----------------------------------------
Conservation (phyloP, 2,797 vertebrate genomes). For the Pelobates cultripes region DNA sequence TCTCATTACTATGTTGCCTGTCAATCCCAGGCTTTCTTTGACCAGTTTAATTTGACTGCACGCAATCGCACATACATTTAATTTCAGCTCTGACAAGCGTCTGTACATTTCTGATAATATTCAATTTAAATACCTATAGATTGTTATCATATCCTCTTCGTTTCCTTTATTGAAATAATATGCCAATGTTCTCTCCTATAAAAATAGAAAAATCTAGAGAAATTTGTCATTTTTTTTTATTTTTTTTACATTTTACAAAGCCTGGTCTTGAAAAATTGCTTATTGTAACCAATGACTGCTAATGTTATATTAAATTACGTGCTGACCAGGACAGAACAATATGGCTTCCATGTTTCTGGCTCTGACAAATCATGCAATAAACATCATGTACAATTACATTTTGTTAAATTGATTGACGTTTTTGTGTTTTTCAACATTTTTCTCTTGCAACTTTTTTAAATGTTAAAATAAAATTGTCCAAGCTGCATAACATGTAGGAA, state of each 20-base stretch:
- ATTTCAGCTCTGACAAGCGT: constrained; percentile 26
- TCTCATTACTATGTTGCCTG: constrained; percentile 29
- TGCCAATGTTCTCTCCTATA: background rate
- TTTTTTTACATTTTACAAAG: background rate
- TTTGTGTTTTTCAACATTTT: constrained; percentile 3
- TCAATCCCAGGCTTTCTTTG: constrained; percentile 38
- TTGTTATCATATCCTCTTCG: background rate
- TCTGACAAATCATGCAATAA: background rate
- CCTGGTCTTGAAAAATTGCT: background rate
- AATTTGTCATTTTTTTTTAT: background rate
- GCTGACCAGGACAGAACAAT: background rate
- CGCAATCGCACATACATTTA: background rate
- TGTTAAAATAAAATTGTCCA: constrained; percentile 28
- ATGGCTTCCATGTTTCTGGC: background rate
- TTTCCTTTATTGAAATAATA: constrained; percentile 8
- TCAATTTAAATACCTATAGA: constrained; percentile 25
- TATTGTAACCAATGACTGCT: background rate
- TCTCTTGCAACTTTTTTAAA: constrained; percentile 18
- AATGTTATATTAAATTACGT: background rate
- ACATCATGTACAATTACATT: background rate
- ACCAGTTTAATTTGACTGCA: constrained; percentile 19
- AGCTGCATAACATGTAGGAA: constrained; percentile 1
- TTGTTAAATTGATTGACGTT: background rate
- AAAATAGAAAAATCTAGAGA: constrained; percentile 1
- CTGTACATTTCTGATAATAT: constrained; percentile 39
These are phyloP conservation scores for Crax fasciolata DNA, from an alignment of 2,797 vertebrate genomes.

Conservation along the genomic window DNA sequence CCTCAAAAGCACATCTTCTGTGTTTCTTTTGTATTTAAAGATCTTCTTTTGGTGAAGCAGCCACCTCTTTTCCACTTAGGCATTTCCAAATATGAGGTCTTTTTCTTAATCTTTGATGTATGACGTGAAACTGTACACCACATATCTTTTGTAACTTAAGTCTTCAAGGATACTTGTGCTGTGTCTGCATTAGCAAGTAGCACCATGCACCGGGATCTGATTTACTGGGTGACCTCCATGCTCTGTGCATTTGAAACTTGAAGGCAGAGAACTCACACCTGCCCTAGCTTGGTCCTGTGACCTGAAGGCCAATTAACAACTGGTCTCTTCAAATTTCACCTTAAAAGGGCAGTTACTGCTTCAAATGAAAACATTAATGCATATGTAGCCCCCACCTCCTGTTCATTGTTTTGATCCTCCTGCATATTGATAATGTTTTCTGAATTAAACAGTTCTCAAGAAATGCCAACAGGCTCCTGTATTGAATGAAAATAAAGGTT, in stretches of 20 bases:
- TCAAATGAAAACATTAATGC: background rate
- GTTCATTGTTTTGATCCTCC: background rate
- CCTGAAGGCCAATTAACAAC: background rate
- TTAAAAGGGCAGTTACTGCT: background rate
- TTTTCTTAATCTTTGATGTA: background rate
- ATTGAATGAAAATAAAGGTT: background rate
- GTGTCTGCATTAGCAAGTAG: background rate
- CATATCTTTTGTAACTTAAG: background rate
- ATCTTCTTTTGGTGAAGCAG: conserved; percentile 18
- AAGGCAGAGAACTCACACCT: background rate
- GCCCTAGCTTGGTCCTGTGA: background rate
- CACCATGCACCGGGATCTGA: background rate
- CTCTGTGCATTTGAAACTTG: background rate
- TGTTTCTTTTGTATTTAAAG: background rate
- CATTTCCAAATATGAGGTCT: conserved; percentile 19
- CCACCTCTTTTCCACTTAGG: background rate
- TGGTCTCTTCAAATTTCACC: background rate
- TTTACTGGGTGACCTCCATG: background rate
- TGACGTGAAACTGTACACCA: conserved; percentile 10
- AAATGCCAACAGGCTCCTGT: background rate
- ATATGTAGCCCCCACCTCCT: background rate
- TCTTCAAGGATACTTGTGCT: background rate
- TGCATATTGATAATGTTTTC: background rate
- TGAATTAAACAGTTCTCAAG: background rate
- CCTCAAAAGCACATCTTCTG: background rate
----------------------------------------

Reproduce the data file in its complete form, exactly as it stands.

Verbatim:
Conservation (phyloP, 2,797 vertebrate genomes). For the Pelobates cultripes region DNA sequence TCTCATTACTATGTTGCCTGTCAATCCCAGGCTTTCTTTGACCAGTTTAATTTGACTGCACGCAATCGCACATACATTTAATTTCAGCTCTGACAAGCGTCTGTACATTTCTGATAATATTCAATTTAAATACCTATAGATTGTTATCATATCCTCTTCGTTTCCTTTATTGAAATAATATGCCAATGTTCTCTCCTATAAAAATAGAAAAATCTAGAGAAATTTGTCATTTTTTTTTATTTTTTTTACATTTTACAAAGCCTGGTCTTGAAAAATTGCTTATTGTAACCAATGACTGCTAATGTTATATTAAATTACGTGCTGACCAGGACAGAACAATATGGCTTCCATGTTTCTGGCTCTGACAAATCATGCAATAAACATCATGTACAATTACATTTTGTTAAATTGATTGACGTTTTTGTGTTTTTCAACATTTTTCTCTTGCAACTTTTTTAAATGTTAAAATAAAATTGTCCAAGCTGCATAACATGTAGGAA, state of each 20-base stretch:
- ATTTCAGCTCTGACAAGCGT: constrained; percentile 26
- TCTCATTACTATGTTGCCTG: constrained; percentile 29
- TGCCAATGTTCTCTCCTATA: background rate
- TTTTTTTACATTTTACAAAG: background rate
- TTTGTGTTTTTCAACATTTT: constrained; percentile 3
- TCAATCCCAGGCTTTCTTTG: constrained; percentile 38
- TTGTTATCATATCCTCTTCG: background rate
- TCTGACAAATCATGCAATAA: background rate
- CCTGGTCTTGAAAAATTGCT: background rate
- AATTTGTCATTTTTTTTTAT: background rate
- GCTGACCAGGACAGAACAAT: background rate
- CGCAATCGCACATACATTTA: background rate
- TGTTAAAATAAAATTGTCCA: constrained; percentile 28
- ATGGCTTCCATGTTTCTGGC: background rate
- TTTCCTTTATTGAAATAATA: constrained; percentile 8
- TCAATTTAAATACCTATAGA: constrained; percentile 25
- TATTGTAACCAATGACTGCT: background rate
- TCTCTTGCAACTTTTTTAAA: constrained; percentile 18
- AATGTTATATTAAATTACGT: background rate
- ACATCATGTACAATTACATT: background rate
- ACCAGTTTAATTTGACTGCA: constrained; percentile 19
- AGCTGCATAACATGTAGGAA: constrained; percentile 1
- TTGTTAAATTGATTGACGTT: background rate
- AAAATAGAAAAATCTAGAGA: constrained; percentile 1
- CTGTACATTTCTGATAATAT: constrained; percentile 39
These are phyloP conservation scores for Crax fasciolata DNA, from an alignment of 2,797 vertebrate genomes.

Conservation along the genomic window DNA sequence CCTCAAAAGCACATCTTCTGTGTTTCTTTTGTATTTAAAGATCTTCTTTTGGTGAAGCAGCCACCTCTTTTCCACTTAGGCATTTCCAAATATGAGGTCTTTTTCTTAATCTTTGATGTATGACGTGAAACTGTACACCACATATCTTTTGTAACTTAAGTCTTCAAGGATACTTGTGCTGTGTCTGCATTAGCAAGTAGCACCATGCACCGGGATCTGATTTACTGGGTGACCTCCATGCTCTGTGCATTTGAAACTTGAAGGCAGAGAACTCACACCTGCCCTAGCTTGGTCCTGTGACCTGAAGGCCAATTAACAACTGGTCTCTTCAAATTTCACCTTAAAAGGGCAGTTACTGCTTCAAATGAAAACATTAATGCATATGTAGCCCCCACCTCCTGTTCATTGTTTTGATCCTCCTGCATATTGATAATGTTTTCTGAATTAAACAGTTCTCAAGAAATGCCAACAGGCTCCTGTATTGAATGAAAATAAAGGTT, in stretches of 20 bases:
- TCAAATGAAAACATTAATGC: background rate
- GTTCATTGTTTTGATCCTCC: background rate
- CCTGAAGGCCAATTAACAAC: background rate
- TTAAAAGGGCAGTTACTGCT: background rate
- TTTTCTTAATCTTTGATGTA: background rate
- ATTGAATGAAAATAAAGGTT: background rate
- GTGTCTGCATTAGCAAGTAG: background rate
- CATATCTTTTGTAACTTAAG: background rate
- ATCTTCTTTTGGTGAAGCAG: conserved; percentile 18
- AAGGCAGAGAACTCACACCT: background rate
- GCCCTAGCTTGGTCCTGTGA: background rate
- CACCATGCACCGGGATCTGA: background rate
- CTCTGTGCATTTGAAACTTG: background rate
- TGTTTCTTTTGTATTTAAAG: background rate
- CATTTCCAAATATGAGGTCT: conserved; percentile 19
- CCACCTCTTTTCCACTTAGG: background rate
- TGGTCTCTTCAAATTTCACC: background rate
- TTTACTGGGTGACCTCCATG: background rate
- TGACGTGAAACTGTACACCA: conserved; percentile 10
- AAATGCCAACAGGCTCCTGT: background rate
- ATATGTAGCCCCCACCTCCT: background rate
- TCTTCAAGGATACTTGTGCT: background rate
- TGCATATTGATAATGTTTTC: background rate
- TGAATTAAACAGTTCTCAAG: background rate
- CCTCAAAAGCACATCTTCTG: background rate